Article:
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Pronoun-antecedent agreement

An antecedent is “the thing that came before”. When you use a pronoun, it’s standing in for a word you used previously—that’s the antecedent. Join us as we demonstrate how to make sure that your pronouns and antecedents match up with one another: that’s called agreement! 

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Video transcript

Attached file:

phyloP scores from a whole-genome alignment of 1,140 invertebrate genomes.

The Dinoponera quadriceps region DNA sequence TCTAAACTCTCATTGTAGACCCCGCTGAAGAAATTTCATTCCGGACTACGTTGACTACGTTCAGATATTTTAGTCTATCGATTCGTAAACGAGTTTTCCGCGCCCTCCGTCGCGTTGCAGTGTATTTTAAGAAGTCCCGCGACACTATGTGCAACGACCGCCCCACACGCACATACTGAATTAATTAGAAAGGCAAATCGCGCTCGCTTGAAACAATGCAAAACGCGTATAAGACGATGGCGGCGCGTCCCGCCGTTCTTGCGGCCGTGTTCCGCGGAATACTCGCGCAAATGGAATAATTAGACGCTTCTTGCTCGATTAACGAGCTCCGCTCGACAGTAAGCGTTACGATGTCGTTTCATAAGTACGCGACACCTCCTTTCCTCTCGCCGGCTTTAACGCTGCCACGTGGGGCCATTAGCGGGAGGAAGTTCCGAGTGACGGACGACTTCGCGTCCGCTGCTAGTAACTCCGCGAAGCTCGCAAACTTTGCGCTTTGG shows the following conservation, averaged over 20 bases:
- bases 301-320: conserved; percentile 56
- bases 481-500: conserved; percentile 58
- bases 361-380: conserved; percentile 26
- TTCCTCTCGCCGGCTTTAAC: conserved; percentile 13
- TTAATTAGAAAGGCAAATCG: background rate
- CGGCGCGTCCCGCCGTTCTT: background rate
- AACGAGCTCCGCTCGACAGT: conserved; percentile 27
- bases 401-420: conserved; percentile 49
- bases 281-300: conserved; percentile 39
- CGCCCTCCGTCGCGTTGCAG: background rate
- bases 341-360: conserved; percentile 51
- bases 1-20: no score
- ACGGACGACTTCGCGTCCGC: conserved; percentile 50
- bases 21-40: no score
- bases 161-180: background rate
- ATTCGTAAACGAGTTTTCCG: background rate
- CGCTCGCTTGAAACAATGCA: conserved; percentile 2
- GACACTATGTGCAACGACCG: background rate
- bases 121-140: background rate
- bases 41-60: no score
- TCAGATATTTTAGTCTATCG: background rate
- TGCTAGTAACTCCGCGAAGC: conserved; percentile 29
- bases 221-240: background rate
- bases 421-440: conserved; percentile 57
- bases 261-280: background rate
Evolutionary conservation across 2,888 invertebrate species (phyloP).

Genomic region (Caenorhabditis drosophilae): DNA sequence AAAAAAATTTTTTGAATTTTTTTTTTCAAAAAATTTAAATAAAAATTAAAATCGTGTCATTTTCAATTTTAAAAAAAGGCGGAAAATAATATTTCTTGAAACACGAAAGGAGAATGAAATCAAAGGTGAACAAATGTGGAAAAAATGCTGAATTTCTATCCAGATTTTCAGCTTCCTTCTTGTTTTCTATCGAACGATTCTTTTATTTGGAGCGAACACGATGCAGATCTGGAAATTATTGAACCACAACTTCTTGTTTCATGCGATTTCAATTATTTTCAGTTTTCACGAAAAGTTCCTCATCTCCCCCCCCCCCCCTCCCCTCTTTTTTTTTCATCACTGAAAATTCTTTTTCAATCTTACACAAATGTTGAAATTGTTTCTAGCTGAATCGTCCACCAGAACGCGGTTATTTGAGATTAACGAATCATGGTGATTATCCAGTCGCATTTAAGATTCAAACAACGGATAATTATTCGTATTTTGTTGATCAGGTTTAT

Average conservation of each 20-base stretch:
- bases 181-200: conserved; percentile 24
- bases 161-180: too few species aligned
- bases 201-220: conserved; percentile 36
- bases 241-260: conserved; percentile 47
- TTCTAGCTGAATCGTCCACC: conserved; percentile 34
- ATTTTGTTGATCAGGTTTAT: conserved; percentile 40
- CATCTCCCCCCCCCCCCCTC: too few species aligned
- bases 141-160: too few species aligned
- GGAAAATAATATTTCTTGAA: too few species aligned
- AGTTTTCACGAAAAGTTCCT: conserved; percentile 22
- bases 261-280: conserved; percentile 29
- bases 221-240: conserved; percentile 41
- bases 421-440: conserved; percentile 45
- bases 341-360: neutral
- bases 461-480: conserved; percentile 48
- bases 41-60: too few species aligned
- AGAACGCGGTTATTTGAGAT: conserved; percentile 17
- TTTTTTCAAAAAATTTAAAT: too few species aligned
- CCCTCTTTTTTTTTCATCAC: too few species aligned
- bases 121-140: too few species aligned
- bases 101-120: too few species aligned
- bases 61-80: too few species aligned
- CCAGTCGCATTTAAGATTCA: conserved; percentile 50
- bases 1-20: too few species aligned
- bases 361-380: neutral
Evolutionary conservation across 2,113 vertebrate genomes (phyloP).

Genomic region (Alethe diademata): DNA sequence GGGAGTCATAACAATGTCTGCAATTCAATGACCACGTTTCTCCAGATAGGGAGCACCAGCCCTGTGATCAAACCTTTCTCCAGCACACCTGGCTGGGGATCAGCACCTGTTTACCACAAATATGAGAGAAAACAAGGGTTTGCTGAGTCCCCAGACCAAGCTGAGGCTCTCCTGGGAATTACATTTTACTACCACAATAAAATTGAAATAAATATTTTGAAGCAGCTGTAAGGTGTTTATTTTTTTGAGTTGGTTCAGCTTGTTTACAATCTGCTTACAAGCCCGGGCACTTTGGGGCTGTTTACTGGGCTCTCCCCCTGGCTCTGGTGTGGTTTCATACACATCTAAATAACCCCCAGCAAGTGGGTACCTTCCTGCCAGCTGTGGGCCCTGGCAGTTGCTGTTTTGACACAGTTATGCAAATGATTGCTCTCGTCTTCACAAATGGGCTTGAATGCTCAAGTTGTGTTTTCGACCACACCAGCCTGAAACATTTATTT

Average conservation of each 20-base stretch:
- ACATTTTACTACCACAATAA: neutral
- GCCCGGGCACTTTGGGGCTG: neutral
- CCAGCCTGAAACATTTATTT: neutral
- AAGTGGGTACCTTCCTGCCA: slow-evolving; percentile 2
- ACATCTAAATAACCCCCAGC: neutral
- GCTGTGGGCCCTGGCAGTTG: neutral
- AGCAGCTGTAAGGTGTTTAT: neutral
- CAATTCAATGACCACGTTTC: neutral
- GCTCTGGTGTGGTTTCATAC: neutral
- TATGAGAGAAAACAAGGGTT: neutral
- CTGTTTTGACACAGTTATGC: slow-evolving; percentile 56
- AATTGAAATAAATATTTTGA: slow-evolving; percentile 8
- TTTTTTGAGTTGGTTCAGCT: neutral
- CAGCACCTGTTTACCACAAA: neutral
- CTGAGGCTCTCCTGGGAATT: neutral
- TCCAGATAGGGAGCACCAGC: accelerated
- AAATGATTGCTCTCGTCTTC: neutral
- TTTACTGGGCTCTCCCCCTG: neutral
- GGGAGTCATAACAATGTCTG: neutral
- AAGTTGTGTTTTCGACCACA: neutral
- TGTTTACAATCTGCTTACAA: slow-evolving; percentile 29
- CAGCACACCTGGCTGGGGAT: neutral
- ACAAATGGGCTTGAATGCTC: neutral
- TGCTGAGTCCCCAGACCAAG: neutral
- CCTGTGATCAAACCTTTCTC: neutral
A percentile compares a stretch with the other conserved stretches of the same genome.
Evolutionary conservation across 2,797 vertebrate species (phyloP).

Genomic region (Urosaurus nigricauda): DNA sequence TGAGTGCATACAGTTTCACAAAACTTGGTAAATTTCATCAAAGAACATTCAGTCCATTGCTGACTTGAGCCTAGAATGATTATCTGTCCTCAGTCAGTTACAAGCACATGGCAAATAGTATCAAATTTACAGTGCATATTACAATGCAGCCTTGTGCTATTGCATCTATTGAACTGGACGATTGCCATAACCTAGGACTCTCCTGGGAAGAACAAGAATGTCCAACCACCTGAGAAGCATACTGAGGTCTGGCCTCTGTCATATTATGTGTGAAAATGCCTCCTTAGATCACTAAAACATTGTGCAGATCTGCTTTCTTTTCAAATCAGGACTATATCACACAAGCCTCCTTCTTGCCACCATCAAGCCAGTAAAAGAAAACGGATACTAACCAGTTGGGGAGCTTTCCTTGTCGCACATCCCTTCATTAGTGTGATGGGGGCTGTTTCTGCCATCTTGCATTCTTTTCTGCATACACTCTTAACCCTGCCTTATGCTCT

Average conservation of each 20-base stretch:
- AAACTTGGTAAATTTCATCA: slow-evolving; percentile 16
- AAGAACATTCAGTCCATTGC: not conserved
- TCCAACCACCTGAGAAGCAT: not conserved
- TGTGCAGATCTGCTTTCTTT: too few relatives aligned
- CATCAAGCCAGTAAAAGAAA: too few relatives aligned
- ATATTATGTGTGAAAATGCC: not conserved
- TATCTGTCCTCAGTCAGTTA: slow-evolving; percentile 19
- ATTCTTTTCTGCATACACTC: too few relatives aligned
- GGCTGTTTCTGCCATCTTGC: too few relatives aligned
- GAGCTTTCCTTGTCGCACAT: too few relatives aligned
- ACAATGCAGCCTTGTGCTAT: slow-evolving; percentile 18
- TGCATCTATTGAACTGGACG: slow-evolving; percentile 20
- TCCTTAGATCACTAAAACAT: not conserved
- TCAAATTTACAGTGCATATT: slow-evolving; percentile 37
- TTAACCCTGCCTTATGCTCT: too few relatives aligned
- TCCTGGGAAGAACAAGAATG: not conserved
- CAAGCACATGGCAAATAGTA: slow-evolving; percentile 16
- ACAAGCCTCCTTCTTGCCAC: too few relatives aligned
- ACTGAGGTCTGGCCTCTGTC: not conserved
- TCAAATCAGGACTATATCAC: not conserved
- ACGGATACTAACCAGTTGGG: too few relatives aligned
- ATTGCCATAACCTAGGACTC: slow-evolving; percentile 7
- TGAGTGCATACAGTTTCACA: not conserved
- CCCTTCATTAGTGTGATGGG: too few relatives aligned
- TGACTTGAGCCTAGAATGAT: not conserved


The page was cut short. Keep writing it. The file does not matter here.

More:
- [Voiceover] Hello Grammarians, hello visiting cousin Beth. - [Voiceover] Hello cousin David. - [Voiceover] So today we're gonna be talking about pronoun-antecedent agreement. - [Voiceover] And what is that? - [Voiceover] An antecedent is a thing that goes before. So ante, mean before, and cedent, is like a going-ee thing. What I mean by that is that if we're talking about, if we setup something in a sentence. So okay, we've got a sentence like Jillian rode her bike to the grocery store. Fine, straight up sentence, pretty ordinary. If we wanna refer to Jillian again, but we want to use a pronoun, well, we refer to Jillian as she. That's a women's name, so she. She bought some garlic and a spoon, like you normally would when you go to the grocery store. When we talk about this pronoun she, in relation to this word, this proper noun Jillian, Jillian is the antecedent, is the thing that goes before the pronoun she, so that whenever you use a pronoun, you are referring back to something else, the thing that went before, the antecedent, the thing that has come previously. So you want to make sure that these things match up. So for example, we know from living in this culture, that Jillian is a women's name, so it would probably be incorrect to refer to her has he. Jillian rode her bike to the grocery store, he bought some garlic and a spoon. This sounds like we're talking about someone else. So even within this initial sentence too, Jillian rode her bike to the grocery store. We're referring back to Jillian using this possessive pronoun to define the bicycle. - [Voiceover] Because it's a longer sentence. - [Voiceover] We're using it to demonstrate the relationship between Jillian and the bicycle. - [Voiceover] Gotcha. - [Voiceover] You also wanna to make sure that pronouns and their antecedent agree in number, so if you said, what's a fun animal? - [Voiceover] Monkeys. - [Voiceover] Monkeys. So the monkeys threw snowballs, but they had crummy aim. So we're using they to refer back to the monkeys, so this thing is a plural noun, right? We're referring to multiple monkeys, so it would be incorrect to say the monkeys threw snowballs, but it had crummy aim, because this makes it seem like we're talking about one monkey, when in fact, we're talking about an army of snowball chucking monkeys. We got our little monkey, maybe a calobus or diana monkey. Got a little tuft, it's throwing a snowball. And if that's an Old World monkey, it probably doesn't have a fancy tail, this one has a little tail. Let's say we have a whole bunch of them, we want to make sure that we are operating under the standards of agreement. Beth, any questions? - [Voiceover] So you can't have it anymore, because now you've got four monkeys. - [Voiceover] Right, let me get rid of that. What should it be instead Beth? - [Voiceover] They, because they is plural, and we don't know if they're he's or she's. - [Voiceover] And even if we didn't, they kind of eliminates any kind of gender distinction. - [Voiceover] Oh right. - [Voiceover] So the monkeys threw snowballs, but they had crummy aim. Although these monkeys seem to be doing pretty good at hitting each others in the heads, the tails, with their snowballs. So that's pronoun-antecedent agreement. So remember to make sure to line things up when relevant by gender. Jillian wrote her bike, she bought some garlic and a spoon. And by number, so the monkeys threw snowballs, but they had crummy aim. There's more than one monkey, so you'd wanna use the plural third person pronoun. You can learn anything. David out. - [Voiceover] And Beth out.